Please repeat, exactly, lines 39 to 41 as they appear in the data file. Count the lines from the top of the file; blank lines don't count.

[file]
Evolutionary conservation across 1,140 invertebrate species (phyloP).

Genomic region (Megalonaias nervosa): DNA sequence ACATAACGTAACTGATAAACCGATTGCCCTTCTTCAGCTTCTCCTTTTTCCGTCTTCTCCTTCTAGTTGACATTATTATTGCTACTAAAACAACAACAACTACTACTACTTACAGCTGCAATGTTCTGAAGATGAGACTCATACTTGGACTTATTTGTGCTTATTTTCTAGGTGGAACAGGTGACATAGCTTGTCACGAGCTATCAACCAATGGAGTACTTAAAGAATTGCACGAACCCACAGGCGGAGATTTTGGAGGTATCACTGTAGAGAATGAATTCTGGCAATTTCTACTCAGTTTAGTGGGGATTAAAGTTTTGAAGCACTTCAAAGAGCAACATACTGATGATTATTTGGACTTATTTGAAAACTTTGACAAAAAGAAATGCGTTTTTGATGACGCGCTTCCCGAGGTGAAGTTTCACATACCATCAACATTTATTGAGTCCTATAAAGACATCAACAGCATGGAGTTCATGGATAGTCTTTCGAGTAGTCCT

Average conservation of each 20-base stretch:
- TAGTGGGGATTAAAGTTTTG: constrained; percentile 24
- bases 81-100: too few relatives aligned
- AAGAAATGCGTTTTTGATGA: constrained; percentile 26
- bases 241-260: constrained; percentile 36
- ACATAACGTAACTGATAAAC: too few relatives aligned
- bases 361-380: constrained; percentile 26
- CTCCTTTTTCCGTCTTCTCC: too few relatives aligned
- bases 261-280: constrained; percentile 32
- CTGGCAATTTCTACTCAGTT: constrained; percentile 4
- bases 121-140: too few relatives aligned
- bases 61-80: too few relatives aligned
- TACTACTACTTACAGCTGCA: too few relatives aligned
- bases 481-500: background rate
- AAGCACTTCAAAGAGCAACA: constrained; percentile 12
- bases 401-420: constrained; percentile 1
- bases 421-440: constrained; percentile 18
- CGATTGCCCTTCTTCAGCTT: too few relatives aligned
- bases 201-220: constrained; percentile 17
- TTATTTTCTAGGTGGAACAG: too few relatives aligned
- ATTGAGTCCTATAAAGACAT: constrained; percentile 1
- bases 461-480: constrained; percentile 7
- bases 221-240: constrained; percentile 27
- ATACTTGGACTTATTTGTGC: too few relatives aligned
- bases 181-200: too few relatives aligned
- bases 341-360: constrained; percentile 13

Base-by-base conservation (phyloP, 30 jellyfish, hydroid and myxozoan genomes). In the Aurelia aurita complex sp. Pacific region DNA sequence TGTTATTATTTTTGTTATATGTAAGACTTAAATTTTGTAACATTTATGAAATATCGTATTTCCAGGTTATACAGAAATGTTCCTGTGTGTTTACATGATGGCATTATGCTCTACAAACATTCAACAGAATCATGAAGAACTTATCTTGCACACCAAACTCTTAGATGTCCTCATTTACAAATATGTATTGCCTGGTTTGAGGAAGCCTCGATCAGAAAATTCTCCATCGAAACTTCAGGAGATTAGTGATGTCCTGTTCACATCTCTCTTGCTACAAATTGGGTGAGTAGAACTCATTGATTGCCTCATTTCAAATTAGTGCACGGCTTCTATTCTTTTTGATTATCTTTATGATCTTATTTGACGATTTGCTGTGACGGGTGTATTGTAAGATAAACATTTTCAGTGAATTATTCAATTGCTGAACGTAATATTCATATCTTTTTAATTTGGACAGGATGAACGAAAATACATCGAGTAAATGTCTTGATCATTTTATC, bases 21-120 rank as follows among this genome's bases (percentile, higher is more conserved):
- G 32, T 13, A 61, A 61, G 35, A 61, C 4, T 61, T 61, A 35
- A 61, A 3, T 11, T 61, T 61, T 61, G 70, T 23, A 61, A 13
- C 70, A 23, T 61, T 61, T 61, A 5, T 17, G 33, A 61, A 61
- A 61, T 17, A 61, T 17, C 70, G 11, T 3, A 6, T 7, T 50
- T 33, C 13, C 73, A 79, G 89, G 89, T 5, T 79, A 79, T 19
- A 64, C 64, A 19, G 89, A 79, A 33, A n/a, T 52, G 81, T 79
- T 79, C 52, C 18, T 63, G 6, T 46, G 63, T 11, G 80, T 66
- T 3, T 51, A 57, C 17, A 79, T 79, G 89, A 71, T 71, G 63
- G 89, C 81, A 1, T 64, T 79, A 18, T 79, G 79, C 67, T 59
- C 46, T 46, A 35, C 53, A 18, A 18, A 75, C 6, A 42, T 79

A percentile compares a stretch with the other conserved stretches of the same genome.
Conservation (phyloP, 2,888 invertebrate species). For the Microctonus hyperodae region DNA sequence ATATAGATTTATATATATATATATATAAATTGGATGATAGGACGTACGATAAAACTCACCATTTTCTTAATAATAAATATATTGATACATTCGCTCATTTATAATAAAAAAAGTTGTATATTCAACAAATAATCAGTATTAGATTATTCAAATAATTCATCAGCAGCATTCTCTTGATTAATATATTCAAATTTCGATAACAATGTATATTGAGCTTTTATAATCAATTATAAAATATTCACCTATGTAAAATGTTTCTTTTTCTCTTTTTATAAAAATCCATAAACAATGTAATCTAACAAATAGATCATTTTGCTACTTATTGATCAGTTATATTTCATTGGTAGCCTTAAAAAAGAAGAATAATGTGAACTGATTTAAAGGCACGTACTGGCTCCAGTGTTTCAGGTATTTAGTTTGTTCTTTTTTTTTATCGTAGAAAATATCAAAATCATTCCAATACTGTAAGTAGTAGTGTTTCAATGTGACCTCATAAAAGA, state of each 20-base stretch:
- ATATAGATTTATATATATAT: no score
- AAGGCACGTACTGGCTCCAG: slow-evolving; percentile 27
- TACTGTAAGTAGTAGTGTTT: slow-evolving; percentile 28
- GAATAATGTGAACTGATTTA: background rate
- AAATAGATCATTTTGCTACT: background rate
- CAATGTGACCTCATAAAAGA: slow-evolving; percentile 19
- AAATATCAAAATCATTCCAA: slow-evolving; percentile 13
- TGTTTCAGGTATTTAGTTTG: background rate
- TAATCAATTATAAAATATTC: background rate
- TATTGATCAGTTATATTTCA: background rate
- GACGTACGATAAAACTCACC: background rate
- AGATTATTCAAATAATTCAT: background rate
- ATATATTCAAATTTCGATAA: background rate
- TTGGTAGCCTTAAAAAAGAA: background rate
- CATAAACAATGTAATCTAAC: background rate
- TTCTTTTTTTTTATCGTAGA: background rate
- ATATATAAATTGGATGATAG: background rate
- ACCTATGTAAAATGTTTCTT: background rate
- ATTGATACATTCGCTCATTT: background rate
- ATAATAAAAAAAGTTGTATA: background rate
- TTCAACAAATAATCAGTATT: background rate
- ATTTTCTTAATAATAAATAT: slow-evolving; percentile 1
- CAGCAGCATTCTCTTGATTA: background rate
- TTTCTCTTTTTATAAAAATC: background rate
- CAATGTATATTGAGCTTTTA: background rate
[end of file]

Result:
- C 46, T 46, A 35, C 53, A 18, A 18, A 75, C 6, A 42, T 79

A percentile compares a stretch with the other conserved stretches of the same genome.
Conservation (phyloP, 2,888 invertebrate species). For the Microctonus hyperodae region DNA sequence ATATAGATTTATATATATATATATATAAATTGGATGATAGGACGTACGATAAAACTCACCATTTTCTTAATAATAAATATATTGATACATTCGCTCATTTATAATAAAAAAAGTTGTATATTCAACAAATAATCAGTATTAGATTATTCAAATAATTCATCAGCAGCATTCTCTTGATTAATATATTCAAATTTCGATAACAATGTATATTGAGCTTTTATAATCAATTATAAAATATTCACCTATGTAAAATGTTTCTTTTTCTCTTTTTATAAAAATCCATAAACAATGTAATCTAACAAATAGATCATTTTGCTACTTATTGATCAGTTATATTTCATTGGTAGCCTTAAAAAAGAAGAATAATGTGAACTGATTTAAAGGCACGTACTGGCTCCAGTGTTTCAGGTATTTAGTTTGTTCTTTTTTTTTATCGTAGAAAATATCAAAATCATTCCAATACTGTAAGTAGTAGTGTTTCAATGTGACCTCATAAAAGA, state of each 20-base stretch: